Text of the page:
American telecommunications mainstay AT&T (NYSE:T) hopes to deliver the world with its second-quarter 2007 results on Tuesday. Come a little closer and you can hear what's on the line.

What analysts say:

  • Buy, sell, or hold the line? Out of 28 analysts putting forth an opinion on the company, 23 give it a buy. A total of four say "hold the phone," while one currently has the "sell" sign hung out for shares. AT&T also ranks as a four-star stock in our Motley Fool CAPS system, where more than 2,000 players have given input on the company.
  • Revenue. The average expectation for revenue this quarter is $29.6 billion, up 38.7% from a year ago.
  • Earnings. Profits are expected to climb 16% to $0.67 per share.

What management says:
Having gone through a major acquisition binge in the last few years, AT&T is now plugging away at integrating a myriad of wireless and wireline businesses across the U.S. The process has so far gone well, with past CEO Ed Whitacre citing "great work by our wireless team over the past two years to integrate networks and streamline systems."

The company now feels poised to reap the benefits of an expanded wireless customer base -- now 62.2 million strong -- to further its lead on competitors Verizon Wireless (joint venture between Verizon Communications (NYSE:VZ) and Vodafone (NYSE:VOD)), Sprint Nextel (NYSE:S), and Deutsche Telekom's (NYSE:DT) T-Mobile. Bolstered by another acquisition -- that of regional carrier Dobson Communications (NASDAQ:DCEL) -- AT&T feels it has a "very promising future in wireless."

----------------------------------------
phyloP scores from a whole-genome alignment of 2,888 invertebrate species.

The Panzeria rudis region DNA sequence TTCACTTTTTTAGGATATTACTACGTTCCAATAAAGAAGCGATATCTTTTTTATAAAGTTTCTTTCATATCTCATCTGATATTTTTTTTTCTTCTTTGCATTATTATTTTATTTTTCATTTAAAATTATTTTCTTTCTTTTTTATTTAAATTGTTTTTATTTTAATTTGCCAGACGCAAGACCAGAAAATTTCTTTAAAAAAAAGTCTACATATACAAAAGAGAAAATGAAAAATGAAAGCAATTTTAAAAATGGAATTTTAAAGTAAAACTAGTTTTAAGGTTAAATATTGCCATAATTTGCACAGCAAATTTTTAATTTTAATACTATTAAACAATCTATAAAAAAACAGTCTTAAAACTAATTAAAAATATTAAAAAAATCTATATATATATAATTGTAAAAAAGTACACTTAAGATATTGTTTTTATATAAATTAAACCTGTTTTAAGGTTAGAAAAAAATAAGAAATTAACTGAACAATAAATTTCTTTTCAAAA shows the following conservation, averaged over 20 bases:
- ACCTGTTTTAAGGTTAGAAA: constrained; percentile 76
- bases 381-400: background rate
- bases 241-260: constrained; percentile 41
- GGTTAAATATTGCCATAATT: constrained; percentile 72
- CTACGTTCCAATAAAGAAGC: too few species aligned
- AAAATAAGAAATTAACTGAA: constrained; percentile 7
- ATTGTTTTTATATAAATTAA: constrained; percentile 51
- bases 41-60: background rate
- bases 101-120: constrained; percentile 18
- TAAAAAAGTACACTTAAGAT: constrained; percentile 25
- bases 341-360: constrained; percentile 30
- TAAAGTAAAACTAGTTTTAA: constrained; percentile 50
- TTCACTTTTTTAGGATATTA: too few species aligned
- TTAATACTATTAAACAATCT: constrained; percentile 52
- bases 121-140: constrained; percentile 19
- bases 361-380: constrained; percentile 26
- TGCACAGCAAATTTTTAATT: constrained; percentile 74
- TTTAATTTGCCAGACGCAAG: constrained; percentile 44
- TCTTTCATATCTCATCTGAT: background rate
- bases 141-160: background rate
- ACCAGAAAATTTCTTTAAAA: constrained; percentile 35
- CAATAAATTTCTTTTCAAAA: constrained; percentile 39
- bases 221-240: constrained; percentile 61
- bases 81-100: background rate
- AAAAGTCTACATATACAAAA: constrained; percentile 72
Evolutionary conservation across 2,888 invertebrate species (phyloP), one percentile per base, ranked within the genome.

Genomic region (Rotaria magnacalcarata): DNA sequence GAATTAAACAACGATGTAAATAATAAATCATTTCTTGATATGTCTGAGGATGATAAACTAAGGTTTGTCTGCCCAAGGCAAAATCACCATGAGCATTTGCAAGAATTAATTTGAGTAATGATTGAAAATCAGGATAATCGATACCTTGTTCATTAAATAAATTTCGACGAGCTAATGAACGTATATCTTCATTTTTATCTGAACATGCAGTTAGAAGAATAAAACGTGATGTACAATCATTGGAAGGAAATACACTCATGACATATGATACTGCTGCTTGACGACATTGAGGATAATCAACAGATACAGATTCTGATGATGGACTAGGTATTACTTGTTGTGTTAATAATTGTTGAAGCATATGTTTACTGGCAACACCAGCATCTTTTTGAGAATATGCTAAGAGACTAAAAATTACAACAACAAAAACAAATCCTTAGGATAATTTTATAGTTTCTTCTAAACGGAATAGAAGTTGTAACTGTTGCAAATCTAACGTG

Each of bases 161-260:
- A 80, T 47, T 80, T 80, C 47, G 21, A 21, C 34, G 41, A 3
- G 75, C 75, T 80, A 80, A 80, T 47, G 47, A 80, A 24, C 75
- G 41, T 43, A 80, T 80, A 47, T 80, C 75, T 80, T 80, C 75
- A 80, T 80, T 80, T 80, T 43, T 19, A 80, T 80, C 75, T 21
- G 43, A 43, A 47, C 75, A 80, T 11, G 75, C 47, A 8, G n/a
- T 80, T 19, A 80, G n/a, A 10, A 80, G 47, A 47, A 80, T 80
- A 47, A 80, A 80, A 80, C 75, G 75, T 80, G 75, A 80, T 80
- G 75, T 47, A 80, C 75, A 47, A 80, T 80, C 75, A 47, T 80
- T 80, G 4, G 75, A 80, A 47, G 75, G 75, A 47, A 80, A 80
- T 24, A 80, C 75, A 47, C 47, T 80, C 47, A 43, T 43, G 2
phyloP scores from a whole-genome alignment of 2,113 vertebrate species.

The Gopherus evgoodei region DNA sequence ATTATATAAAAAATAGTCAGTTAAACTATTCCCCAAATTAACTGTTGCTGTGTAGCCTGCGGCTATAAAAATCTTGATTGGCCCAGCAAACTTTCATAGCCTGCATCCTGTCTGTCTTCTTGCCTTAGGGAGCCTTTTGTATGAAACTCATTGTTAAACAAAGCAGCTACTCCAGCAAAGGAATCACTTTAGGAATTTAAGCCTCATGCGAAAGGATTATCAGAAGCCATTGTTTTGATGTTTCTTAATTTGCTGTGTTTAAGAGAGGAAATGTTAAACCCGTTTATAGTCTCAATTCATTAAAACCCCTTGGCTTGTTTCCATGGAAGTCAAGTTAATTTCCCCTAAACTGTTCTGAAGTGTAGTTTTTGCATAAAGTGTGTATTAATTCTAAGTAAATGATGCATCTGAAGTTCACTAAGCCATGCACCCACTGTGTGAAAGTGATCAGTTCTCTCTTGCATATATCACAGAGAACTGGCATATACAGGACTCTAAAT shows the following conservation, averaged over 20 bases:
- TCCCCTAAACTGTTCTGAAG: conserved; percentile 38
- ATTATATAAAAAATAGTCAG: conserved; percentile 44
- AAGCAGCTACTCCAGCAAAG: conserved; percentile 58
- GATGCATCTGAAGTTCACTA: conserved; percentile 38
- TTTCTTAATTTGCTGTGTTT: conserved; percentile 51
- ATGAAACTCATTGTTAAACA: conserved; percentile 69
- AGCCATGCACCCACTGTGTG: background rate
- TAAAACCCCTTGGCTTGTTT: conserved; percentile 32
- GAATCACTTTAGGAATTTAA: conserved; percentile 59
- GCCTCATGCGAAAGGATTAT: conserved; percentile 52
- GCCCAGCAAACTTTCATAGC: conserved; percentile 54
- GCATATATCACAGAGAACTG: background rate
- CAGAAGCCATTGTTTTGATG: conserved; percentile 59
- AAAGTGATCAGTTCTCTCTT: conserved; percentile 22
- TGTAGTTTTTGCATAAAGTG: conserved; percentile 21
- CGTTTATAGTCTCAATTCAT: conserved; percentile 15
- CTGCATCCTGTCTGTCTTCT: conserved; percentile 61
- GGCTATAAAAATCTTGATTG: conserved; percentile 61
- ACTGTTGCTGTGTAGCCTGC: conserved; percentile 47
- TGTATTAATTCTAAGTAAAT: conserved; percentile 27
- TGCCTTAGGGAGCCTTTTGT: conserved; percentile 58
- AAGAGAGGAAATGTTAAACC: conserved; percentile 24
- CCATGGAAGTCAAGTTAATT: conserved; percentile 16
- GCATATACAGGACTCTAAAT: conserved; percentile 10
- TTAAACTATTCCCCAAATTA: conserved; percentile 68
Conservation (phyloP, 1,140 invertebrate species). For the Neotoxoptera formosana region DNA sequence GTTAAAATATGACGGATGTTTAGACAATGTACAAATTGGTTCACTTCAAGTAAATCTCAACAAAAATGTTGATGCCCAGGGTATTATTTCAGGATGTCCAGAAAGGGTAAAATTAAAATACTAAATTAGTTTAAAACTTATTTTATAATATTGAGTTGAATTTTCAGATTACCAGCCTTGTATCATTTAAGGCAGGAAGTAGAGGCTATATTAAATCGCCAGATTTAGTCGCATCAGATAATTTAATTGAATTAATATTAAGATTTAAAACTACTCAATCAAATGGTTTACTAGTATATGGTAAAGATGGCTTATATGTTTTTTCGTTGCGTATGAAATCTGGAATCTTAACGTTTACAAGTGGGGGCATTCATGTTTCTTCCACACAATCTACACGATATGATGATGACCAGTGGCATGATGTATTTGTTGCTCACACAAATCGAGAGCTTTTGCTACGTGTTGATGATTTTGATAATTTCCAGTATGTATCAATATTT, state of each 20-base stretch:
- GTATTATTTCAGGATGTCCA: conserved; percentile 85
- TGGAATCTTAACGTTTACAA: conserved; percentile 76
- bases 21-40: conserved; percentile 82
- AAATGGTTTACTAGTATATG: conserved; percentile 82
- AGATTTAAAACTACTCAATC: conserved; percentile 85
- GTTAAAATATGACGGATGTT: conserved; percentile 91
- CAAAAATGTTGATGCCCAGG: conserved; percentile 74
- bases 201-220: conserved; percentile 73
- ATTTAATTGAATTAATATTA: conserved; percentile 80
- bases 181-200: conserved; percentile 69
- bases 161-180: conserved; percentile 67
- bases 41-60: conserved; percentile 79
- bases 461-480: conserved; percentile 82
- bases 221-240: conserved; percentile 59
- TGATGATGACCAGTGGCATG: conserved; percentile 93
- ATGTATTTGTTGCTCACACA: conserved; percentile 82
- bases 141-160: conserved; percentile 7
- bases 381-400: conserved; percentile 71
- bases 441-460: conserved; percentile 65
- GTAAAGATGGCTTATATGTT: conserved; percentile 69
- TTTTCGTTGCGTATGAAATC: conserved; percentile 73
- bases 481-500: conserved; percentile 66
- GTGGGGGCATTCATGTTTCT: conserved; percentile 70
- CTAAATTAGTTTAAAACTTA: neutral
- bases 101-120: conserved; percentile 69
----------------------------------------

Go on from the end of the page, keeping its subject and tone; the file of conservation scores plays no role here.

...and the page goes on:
What management does:
Net customer additions to AT&T's wireless business was a little "soft" in the past quarter, and some analysts were voicing concern. Although sales of the Apple (NASDAQ:AAPL) iPhone released at the end of June and associated customer activations should help improve AT&T's subscriber metrics, the bulk of the improvements won't come until the next few quarters. The carrier has done well, though, maintaining ARPU (average revenue per user) and churn levels in a very competitive market.








Net Additions (millions)
























Source: AT&T.

One Fool says:
AT&T is riding high right now and appears to have the Midas touch in M&A and killer products. But merger integration can go sour whenever focus is lost, and the costs associated with being the exclusive provider of the iPhone are not yet clear. The overall success of the venture with Apple won't be known for some time, when actual financials show the net benefit. While analysts and investors will be ardent in attempts to extract every detail of benefit the iPhone brings to AT&T, it would be unwise to overlook organic growth metrics in other areas of the business that deserve scrutiny as well, such as growth in the U-verse service offering.

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Fool contributor Dave Mock can spot a Twix candy bar in a jar of mixed candy from amazing distances. He owns no shares of companies mentioned here. Dave is the author of The Qualcomm Equation. The Fool's disclosure policy stayed on the sideline and -- though tempted -- never gave in and contributed to iPhone hype.